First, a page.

Hope for a better future
In 'The Leftovers', artist Patcharapa Inchang explores loss and uses art to voice her dissatisfaction
In the short Surrealist fiction Lok (Peeled) by Jirat Prasertsap, a woman tries to move on after her boyfriend leaves her and she is unable to contact him. She throws away everything that reminds her of her ex-boyfriend. She quits her job and moves to live in another province. However, her memory of him and his touch does not fade, so in an attempt to forget him, she decides to peel her skin from head to toe.
Due to Lok, Patcharapa Inchang was inspired to create the art exhibition "The Leftovers". The exhibition not only represents the pain of a lover who lost a loved one but also concerns issues such as enforced disappearances.
"From my interpretation, if someone we know has passed away, we know they do not feel pain anymore. However, if someone we know has disappeared, we do not know what has happened. Since cases of people disappearing are vague and cannot be resolved, those who have disappeared will be painfully missed by their loved ones," Patcharapa said.
Daughter, which is charcoal on linen, is the main painting of the exhibition. It is a portrait of Pratabjit Neelapaijit, the daughter of human rights lawyer Somchai Neelapaijit who disappeared in 2004. Patcharapa said she created the painting after she saw an interview with Pratabjit.
Above Wounded Deer. Photo © VS Gallery
"In the interview, Pratabjit said that her father had disappeared almost two decades ago and there has been no progress on his case. There are also others who have experienced mysterious disappearances of family members. She said that every time she hears the news about disappearances, she feels a recurring stabbing pain resurface in her heart. It was painful when I saw her interview, so I transformed it into the painting Daughter. I drew her portrait with charcoal on linen and cut it into strips. Then, I put all the strips back together in one frame," said Patcharapa.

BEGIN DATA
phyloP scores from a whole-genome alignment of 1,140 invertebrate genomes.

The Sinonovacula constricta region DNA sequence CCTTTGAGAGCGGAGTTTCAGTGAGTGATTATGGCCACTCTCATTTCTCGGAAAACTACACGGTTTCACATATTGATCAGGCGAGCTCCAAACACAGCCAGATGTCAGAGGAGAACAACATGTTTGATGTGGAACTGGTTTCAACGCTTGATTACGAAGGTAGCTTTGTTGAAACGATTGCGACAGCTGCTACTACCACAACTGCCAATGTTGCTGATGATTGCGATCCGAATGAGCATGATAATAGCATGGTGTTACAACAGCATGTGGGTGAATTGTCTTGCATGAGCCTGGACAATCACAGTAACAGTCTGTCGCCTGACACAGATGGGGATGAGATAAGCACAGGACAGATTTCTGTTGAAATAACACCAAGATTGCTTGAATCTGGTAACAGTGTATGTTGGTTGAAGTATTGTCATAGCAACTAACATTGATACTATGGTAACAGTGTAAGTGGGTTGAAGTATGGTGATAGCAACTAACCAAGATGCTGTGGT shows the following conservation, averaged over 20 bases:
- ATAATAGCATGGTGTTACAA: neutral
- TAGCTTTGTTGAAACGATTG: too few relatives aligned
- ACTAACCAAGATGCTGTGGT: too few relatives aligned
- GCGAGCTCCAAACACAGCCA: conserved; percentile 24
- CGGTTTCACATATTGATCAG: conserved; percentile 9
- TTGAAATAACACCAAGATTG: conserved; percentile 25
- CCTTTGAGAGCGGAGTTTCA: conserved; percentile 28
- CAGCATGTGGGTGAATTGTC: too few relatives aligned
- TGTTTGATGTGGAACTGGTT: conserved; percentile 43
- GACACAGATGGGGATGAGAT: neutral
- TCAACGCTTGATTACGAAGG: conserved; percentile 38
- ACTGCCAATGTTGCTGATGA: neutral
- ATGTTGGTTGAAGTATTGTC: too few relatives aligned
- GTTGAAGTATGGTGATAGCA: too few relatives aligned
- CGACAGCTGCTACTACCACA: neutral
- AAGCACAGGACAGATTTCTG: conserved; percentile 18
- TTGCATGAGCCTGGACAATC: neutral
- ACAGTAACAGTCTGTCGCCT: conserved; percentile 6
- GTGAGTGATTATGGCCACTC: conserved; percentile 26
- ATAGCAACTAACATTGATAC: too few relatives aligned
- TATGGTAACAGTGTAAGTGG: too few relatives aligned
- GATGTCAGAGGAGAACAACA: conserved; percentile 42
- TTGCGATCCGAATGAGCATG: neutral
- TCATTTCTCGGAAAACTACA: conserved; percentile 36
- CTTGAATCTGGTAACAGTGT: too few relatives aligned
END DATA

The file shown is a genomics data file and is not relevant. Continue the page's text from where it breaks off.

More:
Patcharapa was recognised for her viral drawing last year when she drew a picture of several people hanging themselves in the middle of the capital. In the picture were also a skytrain and a convenience store. Patcharapa drew the picture when there were cases of suicide due to economic hardship brought on by Covid-19. The drawing aimed to criticise the government's inefficient management of the crisis. Due to that popular drawing, renowned artist Mit Jaiin discovered Patcharapa and decided to support her debut solo exhibition, "Poetry Of Death", which showcased her political art. Patcharapa, who was a freelance graphic designer and yoga teacher in Chiang Mai at the time, decided to become a full-time painter.
"I had always wanted to be a painter since I was young, but my parents said that in Thailand, being a painter is a difficult way to make a living. Thus, I chose to study design instead. I eventually pursued a career in painting because I could not see my future as a graphic designer while the junta government is running the country. I wanted to do what made me happy. At least I am able to express how I feel which is better than catering to what clients want," she said.